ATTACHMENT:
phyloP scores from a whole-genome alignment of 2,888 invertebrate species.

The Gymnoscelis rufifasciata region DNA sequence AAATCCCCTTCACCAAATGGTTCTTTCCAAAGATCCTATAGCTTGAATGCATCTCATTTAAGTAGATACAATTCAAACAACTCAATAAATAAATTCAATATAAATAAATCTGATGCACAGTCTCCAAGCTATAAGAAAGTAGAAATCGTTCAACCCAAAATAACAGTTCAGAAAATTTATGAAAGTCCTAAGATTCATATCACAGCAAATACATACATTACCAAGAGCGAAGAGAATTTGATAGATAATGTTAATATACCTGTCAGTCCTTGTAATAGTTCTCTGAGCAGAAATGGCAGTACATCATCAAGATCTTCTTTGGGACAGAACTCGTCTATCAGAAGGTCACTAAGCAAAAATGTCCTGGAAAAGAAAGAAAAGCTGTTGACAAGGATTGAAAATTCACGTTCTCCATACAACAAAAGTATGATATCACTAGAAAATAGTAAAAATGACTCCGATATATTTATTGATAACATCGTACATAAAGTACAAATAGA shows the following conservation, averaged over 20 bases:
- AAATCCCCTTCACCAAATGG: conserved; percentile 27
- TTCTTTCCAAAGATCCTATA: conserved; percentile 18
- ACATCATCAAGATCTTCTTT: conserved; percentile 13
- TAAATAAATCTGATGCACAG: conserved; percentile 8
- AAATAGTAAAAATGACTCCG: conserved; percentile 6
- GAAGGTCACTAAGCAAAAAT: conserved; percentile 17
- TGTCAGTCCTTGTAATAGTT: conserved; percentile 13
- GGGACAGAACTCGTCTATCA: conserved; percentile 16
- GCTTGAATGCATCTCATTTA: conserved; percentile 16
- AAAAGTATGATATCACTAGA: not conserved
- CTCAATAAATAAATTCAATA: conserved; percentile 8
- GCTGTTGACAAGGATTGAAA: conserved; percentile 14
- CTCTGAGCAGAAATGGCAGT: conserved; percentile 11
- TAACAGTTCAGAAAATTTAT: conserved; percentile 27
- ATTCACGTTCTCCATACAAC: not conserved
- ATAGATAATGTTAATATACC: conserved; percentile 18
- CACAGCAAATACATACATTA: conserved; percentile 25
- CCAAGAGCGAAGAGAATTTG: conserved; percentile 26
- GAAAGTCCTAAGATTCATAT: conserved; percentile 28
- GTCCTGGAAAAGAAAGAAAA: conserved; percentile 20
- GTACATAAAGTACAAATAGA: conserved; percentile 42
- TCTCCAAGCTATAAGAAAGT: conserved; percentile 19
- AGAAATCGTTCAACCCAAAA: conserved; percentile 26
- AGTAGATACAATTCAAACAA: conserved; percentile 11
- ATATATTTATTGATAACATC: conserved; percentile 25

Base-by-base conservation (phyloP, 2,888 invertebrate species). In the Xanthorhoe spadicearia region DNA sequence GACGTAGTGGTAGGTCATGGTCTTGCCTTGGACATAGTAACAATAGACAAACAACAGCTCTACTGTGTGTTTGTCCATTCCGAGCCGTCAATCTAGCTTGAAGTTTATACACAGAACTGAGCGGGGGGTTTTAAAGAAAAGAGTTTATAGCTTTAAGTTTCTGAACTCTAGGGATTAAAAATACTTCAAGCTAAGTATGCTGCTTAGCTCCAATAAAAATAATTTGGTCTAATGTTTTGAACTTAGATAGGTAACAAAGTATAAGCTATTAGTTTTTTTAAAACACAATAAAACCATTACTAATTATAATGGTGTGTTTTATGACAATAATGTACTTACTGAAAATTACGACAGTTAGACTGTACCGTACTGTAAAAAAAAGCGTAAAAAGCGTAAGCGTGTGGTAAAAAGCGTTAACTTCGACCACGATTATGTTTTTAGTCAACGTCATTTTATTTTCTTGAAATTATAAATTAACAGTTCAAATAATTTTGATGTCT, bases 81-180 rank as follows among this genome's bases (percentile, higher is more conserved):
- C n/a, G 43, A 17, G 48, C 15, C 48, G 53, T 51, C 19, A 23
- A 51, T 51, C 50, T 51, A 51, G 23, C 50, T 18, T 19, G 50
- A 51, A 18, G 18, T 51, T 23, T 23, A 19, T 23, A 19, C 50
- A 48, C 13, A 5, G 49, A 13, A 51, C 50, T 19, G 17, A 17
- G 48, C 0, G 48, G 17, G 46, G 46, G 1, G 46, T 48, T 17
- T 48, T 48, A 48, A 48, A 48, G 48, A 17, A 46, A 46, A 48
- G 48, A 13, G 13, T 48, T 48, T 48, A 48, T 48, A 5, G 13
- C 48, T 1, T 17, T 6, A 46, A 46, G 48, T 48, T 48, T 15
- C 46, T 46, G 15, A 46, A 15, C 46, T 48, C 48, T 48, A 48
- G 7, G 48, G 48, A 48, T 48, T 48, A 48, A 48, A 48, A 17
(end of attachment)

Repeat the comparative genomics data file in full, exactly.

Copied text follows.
phyloP scores from a whole-genome alignment of 2,888 invertebrate species.

The Gymnoscelis rufifasciata region DNA sequence AAATCCCCTTCACCAAATGGTTCTTTCCAAAGATCCTATAGCTTGAATGCATCTCATTTAAGTAGATACAATTCAAACAACTCAATAAATAAATTCAATATAAATAAATCTGATGCACAGTCTCCAAGCTATAAGAAAGTAGAAATCGTTCAACCCAAAATAACAGTTCAGAAAATTTATGAAAGTCCTAAGATTCATATCACAGCAAATACATACATTACCAAGAGCGAAGAGAATTTGATAGATAATGTTAATATACCTGTCAGTCCTTGTAATAGTTCTCTGAGCAGAAATGGCAGTACATCATCAAGATCTTCTTTGGGACAGAACTCGTCTATCAGAAGGTCACTAAGCAAAAATGTCCTGGAAAAGAAAGAAAAGCTGTTGACAAGGATTGAAAATTCACGTTCTCCATACAACAAAAGTATGATATCACTAGAAAATAGTAAAAATGACTCCGATATATTTATTGATAACATCGTACATAAAGTACAAATAGA shows the following conservation, averaged over 20 bases:
- AAATCCCCTTCACCAAATGG: conserved; percentile 27
- TTCTTTCCAAAGATCCTATA: conserved; percentile 18
- ACATCATCAAGATCTTCTTT: conserved; percentile 13
- TAAATAAATCTGATGCACAG: conserved; percentile 8
- AAATAGTAAAAATGACTCCG: conserved; percentile 6
- GAAGGTCACTAAGCAAAAAT: conserved; percentile 17
- TGTCAGTCCTTGTAATAGTT: conserved; percentile 13
- GGGACAGAACTCGTCTATCA: conserved; percentile 16
- GCTTGAATGCATCTCATTTA: conserved; percentile 16
- AAAAGTATGATATCACTAGA: not conserved
- CTCAATAAATAAATTCAATA: conserved; percentile 8
- GCTGTTGACAAGGATTGAAA: conserved; percentile 14
- CTCTGAGCAGAAATGGCAGT: conserved; percentile 11
- TAACAGTTCAGAAAATTTAT: conserved; percentile 27
- ATTCACGTTCTCCATACAAC: not conserved
- ATAGATAATGTTAATATACC: conserved; percentile 18
- CACAGCAAATACATACATTA: conserved; percentile 25
- CCAAGAGCGAAGAGAATTTG: conserved; percentile 26
- GAAAGTCCTAAGATTCATAT: conserved; percentile 28
- GTCCTGGAAAAGAAAGAAAA: conserved; percentile 20
- GTACATAAAGTACAAATAGA: conserved; percentile 42
- TCTCCAAGCTATAAGAAAGT: conserved; percentile 19
- AGAAATCGTTCAACCCAAAA: conserved; percentile 26
- AGTAGATACAATTCAAACAA: conserved; percentile 11
- ATATATTTATTGATAACATC: conserved; percentile 25

Base-by-base conservation (phyloP, 2,888 invertebrate species). In the Xanthorhoe spadicearia region DNA sequence GACGTAGTGGTAGGTCATGGTCTTGCCTTGGACATAGTAACAATAGACAAACAACAGCTCTACTGTGTGTTTGTCCATTCCGAGCCGTCAATCTAGCTTGAAGTTTATACACAGAACTGAGCGGGGGGTTTTAAAGAAAAGAGTTTATAGCTTTAAGTTTCTGAACTCTAGGGATTAAAAATACTTCAAGCTAAGTATGCTGCTTAGCTCCAATAAAAATAATTTGGTCTAATGTTTTGAACTTAGATAGGTAACAAAGTATAAGCTATTAGTTTTTTTAAAACACAATAAAACCATTACTAATTATAATGGTGTGTTTTATGACAATAATGTACTTACTGAAAATTACGACAGTTAGACTGTACCGTACTGTAAAAAAAAGCGTAAAAAGCGTAAGCGTGTGGTAAAAAGCGTTAACTTCGACCACGATTATGTTTTTAGTCAACGTCATTTTATTTTCTTGAAATTATAAATTAACAGTTCAAATAATTTTGATGTCT, bases 81-180 rank as follows among this genome's bases (percentile, higher is more conserved):
- C n/a, G 43, A 17, G 48, C 15, C 48, G 53, T 51, C 19, A 23
- A 51, T 51, C 50, T 51, A 51, G 23, C 50, T 18, T 19, G 50
- A 51, A 18, G 18, T 51, T 23, T 23, A 19, T 23, A 19, C 50
- A 48, C 13, A 5, G 49, A 13, A 51, C 50, T 19, G 17, A 17
- G 48, C 0, G 48, G 17, G 46, G 46, G 1, G 46, T 48, T 17
- T 48, T 48, A 48, A 48, A 48, G 48, A 17, A 46, A 46, A 48
- G 48, A 13, G 13, T 48, T 48, T 48, A 48, T 48, A 5, G 13
- C 48, T 1, T 17, T 6, A 46, A 46, G 48, T 48, T 48, T 15
- C 46, T 46, G 15, A 46, A 15, C 46, T 48, C 48, T 48, A 48
- G 7, G 48, G 48, A 48, T 48, T 48, A 48, A 48, A 48, A 17